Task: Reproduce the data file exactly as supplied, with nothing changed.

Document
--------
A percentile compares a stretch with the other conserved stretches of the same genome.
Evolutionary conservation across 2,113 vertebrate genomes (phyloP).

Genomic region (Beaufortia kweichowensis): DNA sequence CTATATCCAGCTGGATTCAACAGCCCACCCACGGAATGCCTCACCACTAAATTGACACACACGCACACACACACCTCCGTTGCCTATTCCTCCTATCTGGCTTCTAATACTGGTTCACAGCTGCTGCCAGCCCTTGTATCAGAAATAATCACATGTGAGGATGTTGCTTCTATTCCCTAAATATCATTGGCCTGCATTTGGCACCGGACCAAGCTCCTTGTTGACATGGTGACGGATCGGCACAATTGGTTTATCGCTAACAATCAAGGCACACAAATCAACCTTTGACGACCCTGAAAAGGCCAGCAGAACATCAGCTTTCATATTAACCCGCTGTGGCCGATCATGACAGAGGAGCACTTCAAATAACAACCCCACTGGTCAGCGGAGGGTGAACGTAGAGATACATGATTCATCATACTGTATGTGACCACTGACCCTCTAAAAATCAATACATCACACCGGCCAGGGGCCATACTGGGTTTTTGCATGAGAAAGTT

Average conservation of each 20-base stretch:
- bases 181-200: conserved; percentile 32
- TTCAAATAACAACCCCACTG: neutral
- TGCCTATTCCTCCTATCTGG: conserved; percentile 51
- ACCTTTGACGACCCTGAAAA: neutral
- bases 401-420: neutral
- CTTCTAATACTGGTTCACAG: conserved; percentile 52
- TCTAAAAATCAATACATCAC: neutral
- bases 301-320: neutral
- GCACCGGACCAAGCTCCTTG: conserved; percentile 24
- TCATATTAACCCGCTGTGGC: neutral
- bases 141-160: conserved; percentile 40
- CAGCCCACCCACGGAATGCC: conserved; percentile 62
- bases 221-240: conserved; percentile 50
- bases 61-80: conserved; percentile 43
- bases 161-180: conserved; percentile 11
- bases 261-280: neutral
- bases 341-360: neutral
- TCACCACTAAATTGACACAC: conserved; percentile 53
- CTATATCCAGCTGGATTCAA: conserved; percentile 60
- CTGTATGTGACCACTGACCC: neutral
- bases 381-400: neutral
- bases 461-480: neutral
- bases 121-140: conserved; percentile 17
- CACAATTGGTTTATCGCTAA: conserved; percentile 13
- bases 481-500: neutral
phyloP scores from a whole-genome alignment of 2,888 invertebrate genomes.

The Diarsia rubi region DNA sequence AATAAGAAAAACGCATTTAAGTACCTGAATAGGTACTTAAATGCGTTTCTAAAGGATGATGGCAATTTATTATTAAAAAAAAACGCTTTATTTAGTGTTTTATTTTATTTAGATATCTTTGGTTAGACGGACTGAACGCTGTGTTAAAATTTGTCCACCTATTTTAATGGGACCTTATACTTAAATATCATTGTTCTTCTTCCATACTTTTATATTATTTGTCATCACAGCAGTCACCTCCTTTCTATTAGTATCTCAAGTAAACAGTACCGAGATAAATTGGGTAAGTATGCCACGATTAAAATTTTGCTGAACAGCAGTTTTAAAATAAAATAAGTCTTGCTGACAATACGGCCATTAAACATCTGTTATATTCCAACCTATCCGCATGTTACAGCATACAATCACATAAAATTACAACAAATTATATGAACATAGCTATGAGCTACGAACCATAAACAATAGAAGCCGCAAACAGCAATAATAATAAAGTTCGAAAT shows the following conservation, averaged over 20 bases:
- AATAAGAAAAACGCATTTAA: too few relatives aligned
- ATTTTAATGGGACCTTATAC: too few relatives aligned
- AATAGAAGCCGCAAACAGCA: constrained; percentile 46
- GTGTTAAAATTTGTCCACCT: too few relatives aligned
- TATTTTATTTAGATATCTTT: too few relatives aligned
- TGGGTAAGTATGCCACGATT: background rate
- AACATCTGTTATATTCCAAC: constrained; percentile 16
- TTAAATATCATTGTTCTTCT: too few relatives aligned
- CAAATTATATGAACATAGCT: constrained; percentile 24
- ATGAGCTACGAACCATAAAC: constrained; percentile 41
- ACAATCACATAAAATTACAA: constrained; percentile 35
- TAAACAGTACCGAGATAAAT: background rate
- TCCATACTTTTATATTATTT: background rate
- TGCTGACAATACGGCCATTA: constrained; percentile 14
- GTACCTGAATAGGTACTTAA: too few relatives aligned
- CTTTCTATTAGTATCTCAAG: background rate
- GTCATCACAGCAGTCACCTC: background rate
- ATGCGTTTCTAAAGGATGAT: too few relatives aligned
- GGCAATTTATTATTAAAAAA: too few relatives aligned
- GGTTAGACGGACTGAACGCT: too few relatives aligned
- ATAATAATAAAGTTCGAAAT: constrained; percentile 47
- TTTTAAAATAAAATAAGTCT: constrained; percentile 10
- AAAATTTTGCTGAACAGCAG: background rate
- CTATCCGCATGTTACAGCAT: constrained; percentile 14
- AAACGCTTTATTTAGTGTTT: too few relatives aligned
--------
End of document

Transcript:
A percentile compares a stretch with the other conserved stretches of the same genome.
Evolutionary conservation across 2,113 vertebrate genomes (phyloP).

Genomic region (Beaufortia kweichowensis): DNA sequence CTATATCCAGCTGGATTCAACAGCCCACCCACGGAATGCCTCACCACTAAATTGACACACACGCACACACACACCTCCGTTGCCTATTCCTCCTATCTGGCTTCTAATACTGGTTCACAGCTGCTGCCAGCCCTTGTATCAGAAATAATCACATGTGAGGATGTTGCTTCTATTCCCTAAATATCATTGGCCTGCATTTGGCACCGGACCAAGCTCCTTGTTGACATGGTGACGGATCGGCACAATTGGTTTATCGCTAACAATCAAGGCACACAAATCAACCTTTGACGACCCTGAAAAGGCCAGCAGAACATCAGCTTTCATATTAACCCGCTGTGGCCGATCATGACAGAGGAGCACTTCAAATAACAACCCCACTGGTCAGCGGAGGGTGAACGTAGAGATACATGATTCATCATACTGTATGTGACCACTGACCCTCTAAAAATCAATACATCACACCGGCCAGGGGCCATACTGGGTTTTTGCATGAGAAAGTT

Average conservation of each 20-base stretch:
- bases 181-200: conserved; percentile 32
- TTCAAATAACAACCCCACTG: neutral
- TGCCTATTCCTCCTATCTGG: conserved; percentile 51
- ACCTTTGACGACCCTGAAAA: neutral
- bases 401-420: neutral
- CTTCTAATACTGGTTCACAG: conserved; percentile 52
- TCTAAAAATCAATACATCAC: neutral
- bases 301-320: neutral
- GCACCGGACCAAGCTCCTTG: conserved; percentile 24
- TCATATTAACCCGCTGTGGC: neutral
- bases 141-160: conserved; percentile 40
- CAGCCCACCCACGGAATGCC: conserved; percentile 62
- bases 221-240: conserved; percentile 50
- bases 61-80: conserved; percentile 43
- bases 161-180: conserved; percentile 11
- bases 261-280: neutral
- bases 341-360: neutral
- TCACCACTAAATTGACACAC: conserved; percentile 53
- CTATATCCAGCTGGATTCAA: conserved; percentile 60
- CTGTATGTGACCACTGACCC: neutral
- bases 381-400: neutral
- bases 461-480: neutral
- bases 121-140: conserved; percentile 17
- CACAATTGGTTTATCGCTAA: conserved; percentile 13
- bases 481-500: neutral
phyloP scores from a whole-genome alignment of 2,888 invertebrate genomes.

The Diarsia rubi region DNA sequence AATAAGAAAAACGCATTTAAGTACCTGAATAGGTACTTAAATGCGTTTCTAAAGGATGATGGCAATTTATTATTAAAAAAAAACGCTTTATTTAGTGTTTTATTTTATTTAGATATCTTTGGTTAGACGGACTGAACGCTGTGTTAAAATTTGTCCACCTATTTTAATGGGACCTTATACTTAAATATCATTGTTCTTCTTCCATACTTTTATATTATTTGTCATCACAGCAGTCACCTCCTTTCTATTAGTATCTCAAGTAAACAGTACCGAGATAAATTGGGTAAGTATGCCACGATTAAAATTTTGCTGAACAGCAGTTTTAAAATAAAATAAGTCTTGCTGACAATACGGCCATTAAACATCTGTTATATTCCAACCTATCCGCATGTTACAGCATACAATCACATAAAATTACAACAAATTATATGAACATAGCTATGAGCTACGAACCATAAACAATAGAAGCCGCAAACAGCAATAATAATAAAGTTCGAAAT shows the following conservation, averaged over 20 bases:
- AATAAGAAAAACGCATTTAA: too few relatives aligned
- ATTTTAATGGGACCTTATAC: too few relatives aligned
- AATAGAAGCCGCAAACAGCA: constrained; percentile 46
- GTGTTAAAATTTGTCCACCT: too few relatives aligned
- TATTTTATTTAGATATCTTT: too few relatives aligned
- TGGGTAAGTATGCCACGATT: background rate
- AACATCTGTTATATTCCAAC: constrained; percentile 16
- TTAAATATCATTGTTCTTCT: too few relatives aligned
- CAAATTATATGAACATAGCT: constrained; percentile 24
- ATGAGCTACGAACCATAAAC: constrained; percentile 41
- ACAATCACATAAAATTACAA: constrained; percentile 35
- TAAACAGTACCGAGATAAAT: background rate
- TCCATACTTTTATATTATTT: background rate
- TGCTGACAATACGGCCATTA: constrained; percentile 14
- GTACCTGAATAGGTACTTAA: too few relatives aligned
- CTTTCTATTAGTATCTCAAG: background rate
- GTCATCACAGCAGTCACCTC: background rate
- ATGCGTTTCTAAAGGATGAT: too few relatives aligned
- GGCAATTTATTATTAAAAAA: too few relatives aligned
- GGTTAGACGGACTGAACGCT: too few relatives aligned
- ATAATAATAAAGTTCGAAAT: constrained; percentile 47
- TTTTAAAATAAAATAAGTCT: constrained; percentile 10
- AAAATTTTGCTGAACAGCAG: background rate
- CTATCCGCATGTTACAGCAT: constrained; percentile 14
- AAACGCTTTATTTAGTGTTT: too few relatives aligned